Dan Vera

Two Poems

20th Anniversary Reflections

We are indebted to Dan Vera for his long involvement with Beltway Poetry Quarterly, which has deepened our ties to the DC literary community, provided ongoing encouragement, and kept us focused on our mission. Vera was first featured in the journal in the Winter 2006 Portfolio Issue (Volume 7:1), and his work has appeared in eight special themed issues since then: The Evolving City Issue (Fall 2007, Volume 8:4, guest edited by Teri Ellen Cross Davis with Kim Roberts); the Split This Rock Issue (Winter 2008, Volume 9:1, guest edited by Regie Cabico with Kim Roberts); the Forebears Issue (Summer 2008, Volume 9:3, in which he and Roberts collaborated on an essay on DC Authors’ Houses); the Tenth Anniversary Issue (Winter 2010, Volume 11:1); the Langston Hughes Tribute Issue (Winter 2011, Volume 12:1, guest edited by Katy Richey with Kim Roberts); the Floricanto Issue (Winter 2012, Volume 13:1, guest edited by Francisco Aragón); the Poetic Ancestors Issue (Fall 2012, Volume 13:4, contributing an essay on Sterling A. Brown); and the Splendid Wake Issue (Fall 2014, Volume 15:4, guest edited by Myra Sklarew, in which Vera wrote an appreciation of Reinaldo Arenas and Roberto Valero, and contributed a photo essay with Kim Roberts called “Remembered by Name”). Vera guest edited two issues dedicated to the history of the U.S. Poets Laureate (Winter 2009, Volume 10: 4 and expanded and updated Winter 2019, Volume 20:1). For those special issues, he contributed essays on Joseph Auslander, James Dickey, Maxine Kumin, Spark Matsunaga, Karl Shapiro, William Carlos Williams, and a photo essay of the Poetry Office at the Library of Congress. His contributions as both a poet and a literary historian have been a significant influence on Beltway Poetry Quarterly.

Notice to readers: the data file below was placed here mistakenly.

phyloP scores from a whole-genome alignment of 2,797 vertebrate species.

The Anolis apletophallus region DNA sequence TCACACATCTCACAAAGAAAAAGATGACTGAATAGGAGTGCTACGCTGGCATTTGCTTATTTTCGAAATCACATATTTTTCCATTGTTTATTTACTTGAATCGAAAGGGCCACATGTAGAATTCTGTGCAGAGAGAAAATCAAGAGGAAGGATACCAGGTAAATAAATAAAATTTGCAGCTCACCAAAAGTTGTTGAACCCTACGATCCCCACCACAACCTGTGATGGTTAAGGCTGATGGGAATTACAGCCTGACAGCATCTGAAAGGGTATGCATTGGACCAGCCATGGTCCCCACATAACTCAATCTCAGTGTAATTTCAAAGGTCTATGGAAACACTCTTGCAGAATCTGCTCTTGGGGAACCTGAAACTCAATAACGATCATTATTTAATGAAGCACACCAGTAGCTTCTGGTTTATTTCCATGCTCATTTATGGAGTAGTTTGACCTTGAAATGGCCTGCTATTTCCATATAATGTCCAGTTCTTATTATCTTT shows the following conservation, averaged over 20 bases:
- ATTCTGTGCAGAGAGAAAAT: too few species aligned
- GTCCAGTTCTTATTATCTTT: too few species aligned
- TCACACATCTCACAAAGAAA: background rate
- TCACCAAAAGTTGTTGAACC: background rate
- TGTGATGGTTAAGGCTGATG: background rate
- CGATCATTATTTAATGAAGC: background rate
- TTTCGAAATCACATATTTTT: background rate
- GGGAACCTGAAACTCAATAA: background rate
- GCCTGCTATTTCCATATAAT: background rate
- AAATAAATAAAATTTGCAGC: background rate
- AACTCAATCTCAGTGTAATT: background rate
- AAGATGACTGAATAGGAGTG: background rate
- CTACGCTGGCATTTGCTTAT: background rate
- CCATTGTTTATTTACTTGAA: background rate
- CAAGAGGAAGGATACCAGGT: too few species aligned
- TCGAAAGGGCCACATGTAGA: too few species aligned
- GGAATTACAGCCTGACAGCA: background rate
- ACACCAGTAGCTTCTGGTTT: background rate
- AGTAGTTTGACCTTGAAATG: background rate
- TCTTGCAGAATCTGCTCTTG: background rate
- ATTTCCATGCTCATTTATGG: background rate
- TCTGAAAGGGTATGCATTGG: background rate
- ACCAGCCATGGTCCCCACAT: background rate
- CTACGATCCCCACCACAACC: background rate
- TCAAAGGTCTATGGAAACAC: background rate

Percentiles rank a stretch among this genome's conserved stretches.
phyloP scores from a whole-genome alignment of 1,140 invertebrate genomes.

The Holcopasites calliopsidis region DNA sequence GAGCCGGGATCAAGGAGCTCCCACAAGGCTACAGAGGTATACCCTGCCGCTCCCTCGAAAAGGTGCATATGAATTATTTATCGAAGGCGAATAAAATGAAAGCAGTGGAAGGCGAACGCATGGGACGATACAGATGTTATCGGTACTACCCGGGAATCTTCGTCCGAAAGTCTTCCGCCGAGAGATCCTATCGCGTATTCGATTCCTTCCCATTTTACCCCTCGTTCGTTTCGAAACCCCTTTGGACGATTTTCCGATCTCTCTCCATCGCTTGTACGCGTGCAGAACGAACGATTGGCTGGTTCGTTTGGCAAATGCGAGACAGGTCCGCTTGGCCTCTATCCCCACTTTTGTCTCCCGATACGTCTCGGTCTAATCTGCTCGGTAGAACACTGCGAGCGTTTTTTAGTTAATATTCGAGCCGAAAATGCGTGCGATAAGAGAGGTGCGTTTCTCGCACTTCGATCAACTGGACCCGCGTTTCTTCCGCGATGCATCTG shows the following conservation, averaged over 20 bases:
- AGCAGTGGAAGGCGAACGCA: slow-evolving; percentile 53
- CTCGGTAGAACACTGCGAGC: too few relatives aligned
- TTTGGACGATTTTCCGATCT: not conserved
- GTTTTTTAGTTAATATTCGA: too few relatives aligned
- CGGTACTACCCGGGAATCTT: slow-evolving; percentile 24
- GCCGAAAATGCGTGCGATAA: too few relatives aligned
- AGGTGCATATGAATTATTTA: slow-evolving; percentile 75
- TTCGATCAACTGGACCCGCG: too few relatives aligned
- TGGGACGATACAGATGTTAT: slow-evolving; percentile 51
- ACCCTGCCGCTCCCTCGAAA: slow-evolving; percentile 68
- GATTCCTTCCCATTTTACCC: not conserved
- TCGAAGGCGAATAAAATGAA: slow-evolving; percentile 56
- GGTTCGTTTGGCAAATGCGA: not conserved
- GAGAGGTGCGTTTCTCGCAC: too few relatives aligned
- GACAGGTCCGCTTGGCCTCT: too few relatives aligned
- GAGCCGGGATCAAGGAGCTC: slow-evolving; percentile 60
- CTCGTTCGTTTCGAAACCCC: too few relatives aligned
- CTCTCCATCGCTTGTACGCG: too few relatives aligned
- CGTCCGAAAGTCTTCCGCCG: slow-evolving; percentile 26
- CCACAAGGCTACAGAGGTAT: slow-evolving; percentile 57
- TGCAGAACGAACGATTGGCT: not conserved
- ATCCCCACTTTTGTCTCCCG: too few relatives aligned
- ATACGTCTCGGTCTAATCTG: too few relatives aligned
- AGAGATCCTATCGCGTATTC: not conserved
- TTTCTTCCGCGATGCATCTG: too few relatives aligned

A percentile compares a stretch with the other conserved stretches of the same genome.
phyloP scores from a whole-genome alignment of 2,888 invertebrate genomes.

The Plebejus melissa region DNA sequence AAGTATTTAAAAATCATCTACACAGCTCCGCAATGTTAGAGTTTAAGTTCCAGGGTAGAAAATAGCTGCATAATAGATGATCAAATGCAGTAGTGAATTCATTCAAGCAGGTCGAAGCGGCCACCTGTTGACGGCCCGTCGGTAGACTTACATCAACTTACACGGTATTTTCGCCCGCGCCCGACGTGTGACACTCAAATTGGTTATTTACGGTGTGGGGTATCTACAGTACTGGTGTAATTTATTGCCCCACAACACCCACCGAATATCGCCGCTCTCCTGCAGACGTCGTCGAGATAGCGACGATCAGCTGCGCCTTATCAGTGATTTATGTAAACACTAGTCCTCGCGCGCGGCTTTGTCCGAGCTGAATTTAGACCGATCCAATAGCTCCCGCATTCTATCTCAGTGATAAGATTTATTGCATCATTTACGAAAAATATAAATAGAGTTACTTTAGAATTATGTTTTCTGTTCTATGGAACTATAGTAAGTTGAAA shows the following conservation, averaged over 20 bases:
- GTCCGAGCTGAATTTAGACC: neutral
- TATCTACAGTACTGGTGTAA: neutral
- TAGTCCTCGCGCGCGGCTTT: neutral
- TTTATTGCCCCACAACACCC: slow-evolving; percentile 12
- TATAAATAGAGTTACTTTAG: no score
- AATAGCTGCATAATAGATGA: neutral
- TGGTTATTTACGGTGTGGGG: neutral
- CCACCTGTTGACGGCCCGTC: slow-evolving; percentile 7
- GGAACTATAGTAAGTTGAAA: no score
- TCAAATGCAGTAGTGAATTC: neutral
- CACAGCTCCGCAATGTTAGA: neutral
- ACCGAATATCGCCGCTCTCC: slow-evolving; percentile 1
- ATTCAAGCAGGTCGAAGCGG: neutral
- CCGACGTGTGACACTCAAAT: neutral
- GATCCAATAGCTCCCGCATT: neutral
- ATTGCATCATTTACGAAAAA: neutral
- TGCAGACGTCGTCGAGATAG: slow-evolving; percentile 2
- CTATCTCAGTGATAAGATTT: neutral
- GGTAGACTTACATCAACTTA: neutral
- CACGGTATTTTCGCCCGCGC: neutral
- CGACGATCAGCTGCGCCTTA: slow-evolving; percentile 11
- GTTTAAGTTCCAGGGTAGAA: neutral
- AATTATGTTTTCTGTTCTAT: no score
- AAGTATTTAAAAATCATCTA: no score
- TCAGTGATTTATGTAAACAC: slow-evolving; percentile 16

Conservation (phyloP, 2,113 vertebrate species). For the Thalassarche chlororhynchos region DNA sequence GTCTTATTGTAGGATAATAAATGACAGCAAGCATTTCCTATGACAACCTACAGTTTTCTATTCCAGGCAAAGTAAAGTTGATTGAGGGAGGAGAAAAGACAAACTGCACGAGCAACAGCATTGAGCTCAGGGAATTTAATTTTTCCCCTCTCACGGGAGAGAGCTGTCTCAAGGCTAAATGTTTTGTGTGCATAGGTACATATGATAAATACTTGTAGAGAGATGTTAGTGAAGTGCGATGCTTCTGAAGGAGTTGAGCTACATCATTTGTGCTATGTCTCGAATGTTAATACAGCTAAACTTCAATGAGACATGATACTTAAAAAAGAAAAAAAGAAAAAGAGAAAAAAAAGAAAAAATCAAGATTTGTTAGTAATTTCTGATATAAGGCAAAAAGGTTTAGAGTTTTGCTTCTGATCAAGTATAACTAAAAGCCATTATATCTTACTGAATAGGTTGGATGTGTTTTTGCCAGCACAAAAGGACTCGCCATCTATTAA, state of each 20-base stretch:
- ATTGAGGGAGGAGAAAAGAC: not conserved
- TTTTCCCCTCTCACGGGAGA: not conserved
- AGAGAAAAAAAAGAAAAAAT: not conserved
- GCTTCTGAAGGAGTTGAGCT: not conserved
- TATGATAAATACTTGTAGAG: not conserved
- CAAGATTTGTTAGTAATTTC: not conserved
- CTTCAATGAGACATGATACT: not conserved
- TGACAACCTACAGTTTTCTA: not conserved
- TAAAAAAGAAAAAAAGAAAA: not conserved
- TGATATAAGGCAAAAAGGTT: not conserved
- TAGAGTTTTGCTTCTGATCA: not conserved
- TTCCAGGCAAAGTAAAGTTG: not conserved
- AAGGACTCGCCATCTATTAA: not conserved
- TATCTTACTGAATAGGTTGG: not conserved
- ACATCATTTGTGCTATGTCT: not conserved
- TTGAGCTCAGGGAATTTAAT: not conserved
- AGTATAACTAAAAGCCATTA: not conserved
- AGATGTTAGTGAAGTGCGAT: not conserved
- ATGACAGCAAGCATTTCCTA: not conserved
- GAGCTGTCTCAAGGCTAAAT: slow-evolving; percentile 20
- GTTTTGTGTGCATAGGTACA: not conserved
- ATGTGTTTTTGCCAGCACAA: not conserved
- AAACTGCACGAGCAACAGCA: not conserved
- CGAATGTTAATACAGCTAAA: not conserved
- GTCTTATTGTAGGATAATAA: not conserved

Vera writes, “Having the opportunity to guest edit two issues of Beltway Poetry Quarterly deepened my sense of place and my historical understanding of American poetry.  I had previously had an opportunity to dip my toes in the work of poets who had held the position of Poetry Consultant, today’s “Poet Laureate” at the Library of Congress, during a seven-year stint of co-curating a monthly poetry series in the Brookland neighborhood.  Along with highlighting contemporary work, this series took as its guiding principle a celebration and recovery of older and forgotten poets. To this end, the Brookland Poetry Series held a number of thematic readings in which poets and readers brought poems to read around the chosen topic and created an “anthology reading.”  It made for some very fun and entertaining evenings and widened our collective knowledge of the poetry that was out there and the poetry that had been largely forgotten. A few years in, the reading series chose to do a reading of the work of poet consultants and that led to it becoming an annual reading.  We were rewarded with such discoveries and delights.

“My appetite whetted, needless to say I jumped at the chance when Kim Roberts approached me about guest editing what would be the first volume of the Poets Laureate issue.  In that first issue, I was delighted to curate poems by laureates along with essays, reminiscences and appreciations of the poets who have held that historical, one-of-a-kind position in American poetry.  Having only been able to scratch the surface, I was pleased to dive in a second time to create a combined resource that included material on almost every single poet who has held the position.